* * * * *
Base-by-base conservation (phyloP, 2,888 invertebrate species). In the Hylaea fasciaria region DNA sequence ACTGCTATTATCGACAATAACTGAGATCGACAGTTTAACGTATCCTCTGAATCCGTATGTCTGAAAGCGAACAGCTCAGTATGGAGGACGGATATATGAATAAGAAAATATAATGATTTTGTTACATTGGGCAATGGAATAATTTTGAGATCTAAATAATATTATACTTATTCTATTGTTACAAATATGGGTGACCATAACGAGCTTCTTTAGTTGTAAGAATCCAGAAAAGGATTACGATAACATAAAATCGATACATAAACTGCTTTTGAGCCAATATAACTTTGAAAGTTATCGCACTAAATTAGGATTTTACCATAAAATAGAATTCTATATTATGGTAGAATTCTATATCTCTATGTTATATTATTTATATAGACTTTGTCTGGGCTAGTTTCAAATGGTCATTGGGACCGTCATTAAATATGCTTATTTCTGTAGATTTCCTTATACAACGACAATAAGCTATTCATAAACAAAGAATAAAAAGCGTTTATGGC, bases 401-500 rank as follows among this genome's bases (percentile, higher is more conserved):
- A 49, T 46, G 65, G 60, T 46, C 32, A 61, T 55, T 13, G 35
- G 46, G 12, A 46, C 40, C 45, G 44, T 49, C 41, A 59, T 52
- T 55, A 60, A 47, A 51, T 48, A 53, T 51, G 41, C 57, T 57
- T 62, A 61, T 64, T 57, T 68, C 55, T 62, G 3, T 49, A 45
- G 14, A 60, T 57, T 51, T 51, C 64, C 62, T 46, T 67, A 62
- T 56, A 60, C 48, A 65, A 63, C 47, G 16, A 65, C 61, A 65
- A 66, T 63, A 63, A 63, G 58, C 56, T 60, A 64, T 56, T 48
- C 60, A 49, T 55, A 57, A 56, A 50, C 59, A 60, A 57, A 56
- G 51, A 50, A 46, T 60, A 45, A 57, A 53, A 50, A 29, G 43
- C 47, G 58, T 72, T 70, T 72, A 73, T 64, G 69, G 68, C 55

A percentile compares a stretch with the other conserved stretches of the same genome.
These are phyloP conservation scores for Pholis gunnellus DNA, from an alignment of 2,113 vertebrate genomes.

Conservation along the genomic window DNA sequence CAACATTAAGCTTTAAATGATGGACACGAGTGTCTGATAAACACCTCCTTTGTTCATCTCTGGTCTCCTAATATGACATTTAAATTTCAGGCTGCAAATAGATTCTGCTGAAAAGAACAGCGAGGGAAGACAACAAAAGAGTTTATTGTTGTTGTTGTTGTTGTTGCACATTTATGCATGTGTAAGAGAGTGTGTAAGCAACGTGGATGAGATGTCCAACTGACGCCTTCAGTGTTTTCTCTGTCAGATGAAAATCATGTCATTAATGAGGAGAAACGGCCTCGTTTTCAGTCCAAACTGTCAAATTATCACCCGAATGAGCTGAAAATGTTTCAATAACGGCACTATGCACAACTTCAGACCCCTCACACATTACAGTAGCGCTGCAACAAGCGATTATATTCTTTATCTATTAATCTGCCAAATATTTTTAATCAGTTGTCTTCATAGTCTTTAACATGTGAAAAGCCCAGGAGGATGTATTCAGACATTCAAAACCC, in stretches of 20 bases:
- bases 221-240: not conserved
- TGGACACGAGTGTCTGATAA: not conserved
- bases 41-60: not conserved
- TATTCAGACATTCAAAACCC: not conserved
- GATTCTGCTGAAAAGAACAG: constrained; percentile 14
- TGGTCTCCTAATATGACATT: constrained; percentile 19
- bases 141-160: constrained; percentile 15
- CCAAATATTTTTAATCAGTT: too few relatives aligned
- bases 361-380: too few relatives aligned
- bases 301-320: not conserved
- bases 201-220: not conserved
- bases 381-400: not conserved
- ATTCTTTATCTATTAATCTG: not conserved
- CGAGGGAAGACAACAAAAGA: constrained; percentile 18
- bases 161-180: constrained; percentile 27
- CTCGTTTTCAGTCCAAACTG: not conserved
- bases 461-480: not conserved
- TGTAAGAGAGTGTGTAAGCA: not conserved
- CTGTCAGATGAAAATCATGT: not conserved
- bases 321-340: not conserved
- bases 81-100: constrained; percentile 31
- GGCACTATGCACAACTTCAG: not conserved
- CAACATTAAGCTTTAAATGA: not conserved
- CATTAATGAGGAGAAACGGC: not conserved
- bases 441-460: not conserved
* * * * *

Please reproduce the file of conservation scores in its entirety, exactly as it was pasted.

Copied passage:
Base-by-base conservation (phyloP, 2,888 invertebrate species). In the Hylaea fasciaria region DNA sequence ACTGCTATTATCGACAATAACTGAGATCGACAGTTTAACGTATCCTCTGAATCCGTATGTCTGAAAGCGAACAGCTCAGTATGGAGGACGGATATATGAATAAGAAAATATAATGATTTTGTTACATTGGGCAATGGAATAATTTTGAGATCTAAATAATATTATACTTATTCTATTGTTACAAATATGGGTGACCATAACGAGCTTCTTTAGTTGTAAGAATCCAGAAAAGGATTACGATAACATAAAATCGATACATAAACTGCTTTTGAGCCAATATAACTTTGAAAGTTATCGCACTAAATTAGGATTTTACCATAAAATAGAATTCTATATTATGGTAGAATTCTATATCTCTATGTTATATTATTTATATAGACTTTGTCTGGGCTAGTTTCAAATGGTCATTGGGACCGTCATTAAATATGCTTATTTCTGTAGATTTCCTTATACAACGACAATAAGCTATTCATAAACAAAGAATAAAAAGCGTTTATGGC, bases 401-500 rank as follows among this genome's bases (percentile, higher is more conserved):
- A 49, T 46, G 65, G 60, T 46, C 32, A 61, T 55, T 13, G 35
- G 46, G 12, A 46, C 40, C 45, G 44, T 49, C 41, A 59, T 52
- T 55, A 60, A 47, A 51, T 48, A 53, T 51, G 41, C 57, T 57
- T 62, A 61, T 64, T 57, T 68, C 55, T 62, G 3, T 49, A 45
- G 14, A 60, T 57, T 51, T 51, C 64, C 62, T 46, T 67, A 62
- T 56, A 60, C 48, A 65, A 63, C 47, G 16, A 65, C 61, A 65
- A 66, T 63, A 63, A 63, G 58, C 56, T 60, A 64, T 56, T 48
- C 60, A 49, T 55, A 57, A 56, A 50, C 59, A 60, A 57, A 56
- G 51, A 50, A 46, T 60, A 45, A 57, A 53, A 50, A 29, G 43
- C 47, G 58, T 72, T 70, T 72, A 73, T 64, G 69, G 68, C 55

A percentile compares a stretch with the other conserved stretches of the same genome.
These are phyloP conservation scores for Pholis gunnellus DNA, from an alignment of 2,113 vertebrate genomes.

Conservation along the genomic window DNA sequence CAACATTAAGCTTTAAATGATGGACACGAGTGTCTGATAAACACCTCCTTTGTTCATCTCTGGTCTCCTAATATGACATTTAAATTTCAGGCTGCAAATAGATTCTGCTGAAAAGAACAGCGAGGGAAGACAACAAAAGAGTTTATTGTTGTTGTTGTTGTTGTTGCACATTTATGCATGTGTAAGAGAGTGTGTAAGCAACGTGGATGAGATGTCCAACTGACGCCTTCAGTGTTTTCTCTGTCAGATGAAAATCATGTCATTAATGAGGAGAAACGGCCTCGTTTTCAGTCCAAACTGTCAAATTATCACCCGAATGAGCTGAAAATGTTTCAATAACGGCACTATGCACAACTTCAGACCCCTCACACATTACAGTAGCGCTGCAACAAGCGATTATATTCTTTATCTATTAATCTGCCAAATATTTTTAATCAGTTGTCTTCATAGTCTTTAACATGTGAAAAGCCCAGGAGGATGTATTCAGACATTCAAAACCC, in stretches of 20 bases:
- bases 221-240: not conserved
- TGGACACGAGTGTCTGATAA: not conserved
- bases 41-60: not conserved
- TATTCAGACATTCAAAACCC: not conserved
- GATTCTGCTGAAAAGAACAG: constrained; percentile 14
- TGGTCTCCTAATATGACATT: constrained; percentile 19
- bases 141-160: constrained; percentile 15
- CCAAATATTTTTAATCAGTT: too few relatives aligned
- bases 361-380: too few relatives aligned
- bases 301-320: not conserved
- bases 201-220: not conserved
- bases 381-400: not conserved
- ATTCTTTATCTATTAATCTG: not conserved
- CGAGGGAAGACAACAAAAGA: constrained; percentile 18
- bases 161-180: constrained; percentile 27
- CTCGTTTTCAGTCCAAACTG: not conserved
- bases 461-480: not conserved
- TGTAAGAGAGTGTGTAAGCA: not conserved
- CTGTCAGATGAAAATCATGT: not conserved
- bases 321-340: not conserved
- bases 81-100: constrained; percentile 31
- GGCACTATGCACAACTTCAG: not conserved
- CAACATTAAGCTTTAAATGA: not conserved
- CATTAATGAGGAGAAACGGC: not conserved
- bases 441-460: not conserved